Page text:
SAVANNAH, Ga. (WSAV) – Two officers have been fired from the Savannah Police Department (SPD) following an excessive use of force investigation.
After watching the body camera video of the incident, Chatham County District Attorney Meg Heap is convening a special grand jury to discuss criminal charges against the pair.
Sgt. Octavio “Mike” Arango and Cpl. Daniel Kang — who had 15 and 8 years experience respectively — were placed on leave shortly after an incident in April.
“Two members of the (warrant) squad violated several policies including our use of force policy,” said Savannah Police Chief Roy Minter.
The men were caught on a police body camera during a warrant sweep using what is being called excessive force against an individual.
That person turned out not to be the suspect the officers were looking for in the first place.
Though an internal affairs investigation called for their suspension, SPD Chief Roy Minter made the decision to fire Arango and Kang. They were officially separated from the department on July 30.
“The conduct of two members of the Savannah Police Department during this particular incident was totally unacceptable and egregious behavior on their part,” Minter said. “I do not believe that their behavior during this incident is in line with the core values of our department which is to protect serve and to build trust in this community. I do not believe that their behavior is in line with what we expect for Savannah Police Department members of city employees or people that are charged with serving and protecting this community.”
The recommendation for the officers’ firing and request to involve the district attorney was made by the Savannah CARES (Citizens Accountability and Review of Emergency Services) task force, which was assembled just a few months ago to investigate incidents involving use of force and internal affairs data.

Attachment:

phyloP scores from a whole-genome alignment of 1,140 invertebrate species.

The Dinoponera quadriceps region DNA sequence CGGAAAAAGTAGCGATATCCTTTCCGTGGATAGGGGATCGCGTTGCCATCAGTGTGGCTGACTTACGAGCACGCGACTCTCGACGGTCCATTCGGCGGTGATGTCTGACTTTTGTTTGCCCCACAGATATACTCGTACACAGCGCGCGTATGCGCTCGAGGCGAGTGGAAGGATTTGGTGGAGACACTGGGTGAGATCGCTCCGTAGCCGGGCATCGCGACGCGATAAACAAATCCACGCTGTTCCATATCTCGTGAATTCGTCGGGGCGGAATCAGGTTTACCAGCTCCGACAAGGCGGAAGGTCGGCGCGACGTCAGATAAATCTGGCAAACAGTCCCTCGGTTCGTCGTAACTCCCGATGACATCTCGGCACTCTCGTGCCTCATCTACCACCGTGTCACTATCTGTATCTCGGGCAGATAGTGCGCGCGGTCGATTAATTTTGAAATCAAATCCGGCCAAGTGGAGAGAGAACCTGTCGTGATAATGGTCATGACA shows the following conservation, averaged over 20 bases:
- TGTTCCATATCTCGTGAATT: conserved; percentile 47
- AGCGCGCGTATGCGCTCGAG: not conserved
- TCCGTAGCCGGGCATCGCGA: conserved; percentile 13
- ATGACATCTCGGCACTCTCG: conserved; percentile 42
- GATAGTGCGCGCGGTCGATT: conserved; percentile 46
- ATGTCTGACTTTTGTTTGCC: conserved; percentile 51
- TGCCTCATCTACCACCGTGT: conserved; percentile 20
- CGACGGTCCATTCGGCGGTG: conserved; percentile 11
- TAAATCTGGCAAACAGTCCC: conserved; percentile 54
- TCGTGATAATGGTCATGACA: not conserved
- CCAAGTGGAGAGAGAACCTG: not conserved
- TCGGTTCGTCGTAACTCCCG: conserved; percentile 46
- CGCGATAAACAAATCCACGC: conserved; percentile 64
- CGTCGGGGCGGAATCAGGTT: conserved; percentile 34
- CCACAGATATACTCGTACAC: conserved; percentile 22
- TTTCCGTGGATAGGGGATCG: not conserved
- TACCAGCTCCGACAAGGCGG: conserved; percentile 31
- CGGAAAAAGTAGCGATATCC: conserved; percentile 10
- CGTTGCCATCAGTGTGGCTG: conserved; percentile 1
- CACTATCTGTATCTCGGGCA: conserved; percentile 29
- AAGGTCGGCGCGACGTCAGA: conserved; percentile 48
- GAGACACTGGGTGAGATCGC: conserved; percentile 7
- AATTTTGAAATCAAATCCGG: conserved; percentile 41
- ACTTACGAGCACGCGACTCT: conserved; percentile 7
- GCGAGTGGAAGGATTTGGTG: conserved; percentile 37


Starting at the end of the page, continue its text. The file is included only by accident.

The task force reviewed body camera footage of the April incident and forwarded their recommendations to the chief and district attorney.
“I was horrified,” said Savannah Mayor Van Johnson. “As someone who served as a law enforcement officer and a member of this community, I felt personally that it was absolutely inappropriate. I felt as a human resources professional that the chief’s actions were absolutely appropriate.”
During a protest for George Floyd’s death, the mayor announced the creation of the task force to examine the police department.
“I meant what I said on that hot day at the end of May,” Johnson said, “that it would be a new day in Savannah, that Black lives matter, that everyone’s lives matter, that we are going to make sure that people are treated with dignity and respect.”
Johnson said each member of Savannah CARES signed a confidentiality agreement “that is fully enforceable” before reviewing Arango and Kang’s case because they would view things the general public would not.
“One (officer’s dismissal) was sustained on three department policy violations the other on seven department violations,” said Minter. “We did not have to search to find policies that governor their activities. The policies were in place the department policies were very clear. It was very clear to these officers that they violated those department policies.”
Meanwhile, Heap has called for a special grand jury to look at the case the week of Sept. 14. At this time, the officers have not been arrested or formally charged.
Although Heap could not comment on what the footage shows, she called it “concerning.”
“The best way I can ensure justice is to put this case in front of a grand jury as soon as possible,” said Heap.
“We will support our police department but yet we are going to be committed that the people who do bad things who don’t want to serve and protect will no longer be members of our police department,” said Johnson.
Minter said that while the Georgia Bureau of Investigation was consulted, it probably would’ve taken longer to move forward with the case with the agency leading the investigation.